The problem is that I’m a pretty cheap guy. And to be honest, the existing server that I was using to host my websites was a little underpowered and I’d been meaning to switch webhosts for quite a while now.
But you know what was stopping me? I had prepaid for an entire year of hosting at my current host and I still had 300 bucks left in my account.
Since I didn’t want to lose that money, I decided to stick with them for another 3 months even though my sites got really slow from time to time.
Remember Star Wars when Han Solo kept telling the Millennium Falcon to “Hold together baby”? That’s kind of how I felt with my current server but kept telling myself that I only had to endure this for another 3 months.
Big time mistake! The amount of money that I lost probably cost me multiple years worth of hosting because all of my money making sites went down at once!
During the downtime, I got completely fed up with my current host and signed up for Storm On Demand. For all of you who aren’t familiar with Storm, it is actually a very unique hosting service where you pay for everything based on your usage.
And the best part is that you can easily scale your server at the click of a button and migrate your sites to faster hosting or a completely different server extremely quickly (on the order of an hour or so depending on your site).
In fact, you can create a brand new server in a just a few minutes, cancel your account a few hours later and only have to pay for those 2 hours. This feature can come in extremely handy if you just want to setup a temporary staging site for your shop or if you want to test some upgrades without going live.
In any case, right now I have my online store running on my old host and my blog running over at Storm On Demand. While I’m currently paying double the hosting charges for redundancy during the holiday season, I plan on migrating the rest of my websites over to Storm in the next month or so once things settle down.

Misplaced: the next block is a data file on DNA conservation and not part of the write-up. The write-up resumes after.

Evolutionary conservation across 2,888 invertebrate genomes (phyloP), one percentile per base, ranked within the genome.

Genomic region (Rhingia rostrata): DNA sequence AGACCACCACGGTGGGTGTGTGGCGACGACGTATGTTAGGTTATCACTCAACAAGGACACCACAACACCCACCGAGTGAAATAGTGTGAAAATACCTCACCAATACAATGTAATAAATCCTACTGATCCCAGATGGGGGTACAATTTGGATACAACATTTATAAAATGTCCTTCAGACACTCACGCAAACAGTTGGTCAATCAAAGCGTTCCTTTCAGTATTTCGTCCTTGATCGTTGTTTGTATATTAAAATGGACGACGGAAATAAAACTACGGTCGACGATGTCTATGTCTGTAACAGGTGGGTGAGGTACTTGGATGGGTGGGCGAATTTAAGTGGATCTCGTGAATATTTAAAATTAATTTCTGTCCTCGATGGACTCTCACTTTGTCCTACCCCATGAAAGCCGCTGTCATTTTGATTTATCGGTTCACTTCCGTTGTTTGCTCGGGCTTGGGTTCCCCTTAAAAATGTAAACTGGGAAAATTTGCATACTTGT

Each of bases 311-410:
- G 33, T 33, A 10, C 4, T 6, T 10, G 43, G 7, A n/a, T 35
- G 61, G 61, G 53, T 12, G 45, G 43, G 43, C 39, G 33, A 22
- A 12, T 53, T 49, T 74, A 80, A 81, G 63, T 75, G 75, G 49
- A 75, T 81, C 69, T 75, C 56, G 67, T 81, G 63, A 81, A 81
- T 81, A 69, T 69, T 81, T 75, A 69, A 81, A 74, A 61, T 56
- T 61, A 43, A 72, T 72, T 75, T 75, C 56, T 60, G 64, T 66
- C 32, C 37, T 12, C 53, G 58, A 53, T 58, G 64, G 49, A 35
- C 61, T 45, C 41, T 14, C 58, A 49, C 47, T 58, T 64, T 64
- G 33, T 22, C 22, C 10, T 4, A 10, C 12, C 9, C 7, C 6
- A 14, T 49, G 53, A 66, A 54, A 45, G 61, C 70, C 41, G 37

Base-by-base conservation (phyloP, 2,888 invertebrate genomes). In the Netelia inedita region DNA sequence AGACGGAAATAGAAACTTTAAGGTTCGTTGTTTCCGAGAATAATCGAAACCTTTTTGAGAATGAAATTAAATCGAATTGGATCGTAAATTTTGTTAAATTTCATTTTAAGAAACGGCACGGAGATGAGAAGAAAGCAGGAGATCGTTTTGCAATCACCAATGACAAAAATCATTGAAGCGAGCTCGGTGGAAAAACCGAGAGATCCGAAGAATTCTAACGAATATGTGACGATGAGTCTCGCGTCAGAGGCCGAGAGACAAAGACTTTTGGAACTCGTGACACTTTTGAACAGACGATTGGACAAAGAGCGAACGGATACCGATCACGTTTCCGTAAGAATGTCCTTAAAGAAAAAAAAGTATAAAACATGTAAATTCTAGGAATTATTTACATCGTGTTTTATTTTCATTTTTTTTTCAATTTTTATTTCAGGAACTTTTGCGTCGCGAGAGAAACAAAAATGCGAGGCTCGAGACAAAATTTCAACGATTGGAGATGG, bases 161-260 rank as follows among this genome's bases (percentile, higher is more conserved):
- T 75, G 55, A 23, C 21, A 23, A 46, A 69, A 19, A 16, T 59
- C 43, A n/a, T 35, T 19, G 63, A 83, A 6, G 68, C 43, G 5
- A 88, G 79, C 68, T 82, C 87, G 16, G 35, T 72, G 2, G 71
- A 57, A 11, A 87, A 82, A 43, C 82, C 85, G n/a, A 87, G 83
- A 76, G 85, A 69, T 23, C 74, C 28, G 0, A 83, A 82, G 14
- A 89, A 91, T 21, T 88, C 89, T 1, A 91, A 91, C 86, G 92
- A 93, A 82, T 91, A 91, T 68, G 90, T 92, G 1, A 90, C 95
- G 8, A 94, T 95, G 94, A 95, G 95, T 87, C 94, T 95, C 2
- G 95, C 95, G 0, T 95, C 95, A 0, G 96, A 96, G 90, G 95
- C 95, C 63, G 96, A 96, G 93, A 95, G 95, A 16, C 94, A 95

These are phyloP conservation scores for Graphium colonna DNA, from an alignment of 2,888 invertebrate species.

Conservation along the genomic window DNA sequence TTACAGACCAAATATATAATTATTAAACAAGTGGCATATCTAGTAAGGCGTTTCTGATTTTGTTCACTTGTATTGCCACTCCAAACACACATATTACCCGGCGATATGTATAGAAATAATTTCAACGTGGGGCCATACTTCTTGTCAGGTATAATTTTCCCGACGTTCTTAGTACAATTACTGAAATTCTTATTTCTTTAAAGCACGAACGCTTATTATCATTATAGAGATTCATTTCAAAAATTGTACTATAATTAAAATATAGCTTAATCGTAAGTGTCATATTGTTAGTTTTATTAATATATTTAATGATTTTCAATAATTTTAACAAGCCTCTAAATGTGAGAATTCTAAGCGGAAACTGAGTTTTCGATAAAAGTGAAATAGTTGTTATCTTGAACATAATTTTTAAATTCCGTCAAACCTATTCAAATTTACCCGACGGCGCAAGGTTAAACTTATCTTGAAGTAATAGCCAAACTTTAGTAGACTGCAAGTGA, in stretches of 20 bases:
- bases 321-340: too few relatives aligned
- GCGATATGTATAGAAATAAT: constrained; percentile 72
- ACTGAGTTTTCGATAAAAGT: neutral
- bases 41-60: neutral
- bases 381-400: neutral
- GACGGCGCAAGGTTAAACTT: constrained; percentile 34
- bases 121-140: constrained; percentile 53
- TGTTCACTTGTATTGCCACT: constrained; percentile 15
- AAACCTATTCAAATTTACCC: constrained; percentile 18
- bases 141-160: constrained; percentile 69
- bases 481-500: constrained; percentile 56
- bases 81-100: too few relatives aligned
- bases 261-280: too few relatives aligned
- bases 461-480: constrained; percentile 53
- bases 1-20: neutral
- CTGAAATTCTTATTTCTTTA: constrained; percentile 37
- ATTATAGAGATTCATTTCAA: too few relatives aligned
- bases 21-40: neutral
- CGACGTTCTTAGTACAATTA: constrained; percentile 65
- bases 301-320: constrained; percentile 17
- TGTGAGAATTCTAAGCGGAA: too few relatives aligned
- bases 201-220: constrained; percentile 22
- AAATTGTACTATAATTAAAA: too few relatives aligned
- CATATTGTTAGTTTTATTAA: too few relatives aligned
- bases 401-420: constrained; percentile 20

The Eventual Plan
But wait…won’t I still have the same redundancy problem by moving all of my sites over to Storm? The answer is no and here’s why…
- Storm allows you to create a server at one of 3 different geographical locations. Having 2 or 3 virtual servers set up will only cost me marginally more money
- Because you can migrate an existing server setup to a completely different server at the push of a button, in theory there’s never a case where you should be down for more than a few hours even in the event of catastrophic hardware failure. Unlike other webhosts where you are at the mercy of the techs to do everything, Storm allows you to restore server images yourself from a convenient backup.
The other advantage of Storm over most VPS solutions out there is that they guarantee you a certain amount of CPUs. Unlike my last VPS host who couldn’t give me a straight answer, I’ve found the Storm servers to be quite zippy in comparison with less likelihood of someone else on your same box slowing down your site.
So what do you think? Am I being too paranoid by hosting my money making sites on separate machines? When you take into account the fact that each site is capable of generating 4 figures a day, you really have to factor in the cost of downtime.
To have all of my sites go down at the same time for an entire day was extremely painful. So painful, that I hope to never have that happen again.